If your school’s wireless network isn’t reaching as far as it should, there’s an easy solution: get a hot spot to fill in the gap. Rather than funneling a wired Internet connection through the school’s WiFi network, a hot spot takes in a mobile wireless data signal and retransmits it, creating its own WiFi mini-network.
The current generation of mobile hot spots offereed by the data networks are small, light and can fill a classroom with online action. In a real sense, they create a small group 4G connection that in many cases will be as fast or faster than the school’s network.
How fast? It all depends on the mobile data network you choose and how close you are to a transmission tower, but many 4G LTE networks deliver consistent 15- to 30Mbps Web connections. That puts most school WiFi networks to shame.
Because they are pocketable, these devices can connect a small group of users at school, on a bus or even a field trip. The typical hot spot can run on its internal battery for several hours and support between 5 and 15 users at once.
The good news is that many of these hot spots are available for free or at a low cost. The bad news is that you’ll have to make a two year commitment for its data charges, which can range from $10 to $50 per month. Either way, hot spots are becoming must-haves for schools in need of reliable connections.
At less than 6-ounces, the black Unite hot spot can grab an AT&T 4G LTE mobile data signal and retransmit it as a dual-band 802.11a, b, g, n signal. But, rather than limiting connections to a maximum of five clients – as is the case with many of its competitors – the Unite device can work with up to 15 users at once, making it perfect for small to mid-size group work.
Its 4,000 milli-amp hour battery can run for a full school day, if needed, and the hot spot’s 2.4-inch touch-display shows how much battery life remains as well as the amount of data used. The hot spot costs 99 cents with a two-year contract or $150 on its own.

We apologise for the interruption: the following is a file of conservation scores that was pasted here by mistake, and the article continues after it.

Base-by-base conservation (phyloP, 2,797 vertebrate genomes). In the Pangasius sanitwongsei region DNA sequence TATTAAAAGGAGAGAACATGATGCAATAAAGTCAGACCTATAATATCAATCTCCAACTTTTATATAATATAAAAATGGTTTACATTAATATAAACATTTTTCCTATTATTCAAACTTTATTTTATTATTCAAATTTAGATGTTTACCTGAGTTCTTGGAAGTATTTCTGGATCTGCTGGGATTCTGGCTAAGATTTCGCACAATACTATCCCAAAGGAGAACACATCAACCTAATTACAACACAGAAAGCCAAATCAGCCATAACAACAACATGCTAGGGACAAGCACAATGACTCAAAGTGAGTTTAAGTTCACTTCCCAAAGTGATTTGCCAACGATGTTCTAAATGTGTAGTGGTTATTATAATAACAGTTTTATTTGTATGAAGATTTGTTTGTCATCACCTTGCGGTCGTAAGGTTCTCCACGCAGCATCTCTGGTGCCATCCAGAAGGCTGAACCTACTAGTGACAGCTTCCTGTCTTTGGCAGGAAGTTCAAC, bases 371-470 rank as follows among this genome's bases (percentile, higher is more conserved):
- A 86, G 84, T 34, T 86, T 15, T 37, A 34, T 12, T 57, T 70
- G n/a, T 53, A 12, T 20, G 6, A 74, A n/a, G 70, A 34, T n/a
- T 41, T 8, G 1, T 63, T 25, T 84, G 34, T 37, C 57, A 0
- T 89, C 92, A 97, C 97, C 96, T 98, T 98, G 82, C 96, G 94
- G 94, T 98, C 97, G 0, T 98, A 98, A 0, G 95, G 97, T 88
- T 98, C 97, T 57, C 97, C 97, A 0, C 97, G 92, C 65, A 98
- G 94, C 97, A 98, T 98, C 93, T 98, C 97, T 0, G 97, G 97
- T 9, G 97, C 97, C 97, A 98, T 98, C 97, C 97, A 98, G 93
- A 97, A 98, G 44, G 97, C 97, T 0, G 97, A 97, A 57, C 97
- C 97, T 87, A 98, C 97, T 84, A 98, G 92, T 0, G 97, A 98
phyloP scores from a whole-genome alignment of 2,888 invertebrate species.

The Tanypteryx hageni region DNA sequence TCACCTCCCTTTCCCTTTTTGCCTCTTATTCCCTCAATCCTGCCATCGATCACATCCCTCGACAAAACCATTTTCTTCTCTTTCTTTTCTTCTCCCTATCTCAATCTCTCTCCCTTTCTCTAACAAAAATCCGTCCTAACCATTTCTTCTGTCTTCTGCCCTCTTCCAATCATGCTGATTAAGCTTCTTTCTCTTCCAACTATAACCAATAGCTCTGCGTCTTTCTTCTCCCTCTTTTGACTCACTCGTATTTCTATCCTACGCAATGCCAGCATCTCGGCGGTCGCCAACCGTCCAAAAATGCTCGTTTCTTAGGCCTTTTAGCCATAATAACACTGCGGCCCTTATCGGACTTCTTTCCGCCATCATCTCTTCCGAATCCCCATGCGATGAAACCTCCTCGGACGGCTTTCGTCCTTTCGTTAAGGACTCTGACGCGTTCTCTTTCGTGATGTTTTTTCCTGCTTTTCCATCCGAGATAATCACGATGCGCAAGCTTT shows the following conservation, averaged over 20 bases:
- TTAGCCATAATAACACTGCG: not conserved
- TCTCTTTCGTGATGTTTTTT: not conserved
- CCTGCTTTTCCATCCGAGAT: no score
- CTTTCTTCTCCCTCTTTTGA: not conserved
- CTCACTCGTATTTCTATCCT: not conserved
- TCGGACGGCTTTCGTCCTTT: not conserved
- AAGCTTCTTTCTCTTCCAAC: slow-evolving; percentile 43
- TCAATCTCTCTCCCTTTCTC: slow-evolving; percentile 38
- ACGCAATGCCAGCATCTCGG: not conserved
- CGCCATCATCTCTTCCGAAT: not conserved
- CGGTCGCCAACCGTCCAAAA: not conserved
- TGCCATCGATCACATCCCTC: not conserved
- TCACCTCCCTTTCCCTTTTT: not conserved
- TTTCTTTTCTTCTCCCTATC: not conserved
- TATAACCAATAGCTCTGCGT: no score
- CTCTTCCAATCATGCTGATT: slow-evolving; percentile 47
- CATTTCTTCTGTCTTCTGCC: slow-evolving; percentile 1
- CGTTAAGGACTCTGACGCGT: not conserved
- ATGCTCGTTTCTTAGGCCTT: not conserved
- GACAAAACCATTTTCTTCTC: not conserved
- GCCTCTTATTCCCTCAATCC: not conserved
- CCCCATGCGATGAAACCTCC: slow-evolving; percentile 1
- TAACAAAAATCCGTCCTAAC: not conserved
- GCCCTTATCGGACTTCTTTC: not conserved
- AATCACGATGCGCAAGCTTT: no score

Made by Netgear, Sprint’s Zing Hot Spot can connect to up to 10 users at once and dole out 4G data via WiFi, creating an instant collaborative environment. While Sprint’s 4G LTE network is a work in progress, the system has back-up connections with 3G networks.
It weighs less than 4-ounces and Zing’s 2.4-inch touch-screen shows how much battery life remains as well as signal strength and which network you’re connected to. The 2,500 milli-amp hour battery pack can keep a group online for nearly the full school day.
It costs $50 with a two-year contract or $250 without one.
Made by Samsung, the TMobile Hot Spot Pro easily fits into a pocket and weighs 5.2-ounces, yet can deliver the Web and hold up to 1GB of files. It can use TMobile’s emerging 4G LTE network but can fall back on the network’s 3G connection.
Its 3,100 milli-amp hour battery can power the device for a school day of data moving in and out. A big bonus is that it cannot only be charged from a notebook via its USB port, but it can power the notebook, in an energy emergency.
The Hot Spot Pro can support up to 10 users at a time and shows how many clients are connected on the hot spot’s screen. It’s a freebee if you agree to a two-year commitment or can be had for between $7 and $37 a month, depending on the data plan.
At under 3-ounces and about the size of a stack of credit cards, the Verizon JetPack squeezes in a lot of data punch for its size and weight. It can grab Verizon’s 4G LTE signal and retransmit it over a 802.11n WiFi signal. Up to eight users can use its data stream at a time.
The system’s 2,100 milli-amp hour battery can power the JetPack for nearly a full school day. Its 0.9-inch screen is smaller than the others and isn’t touch-sensitive but shows the basics, including network activity, battery level and signal strength. It is free or $150 without a two-year contract.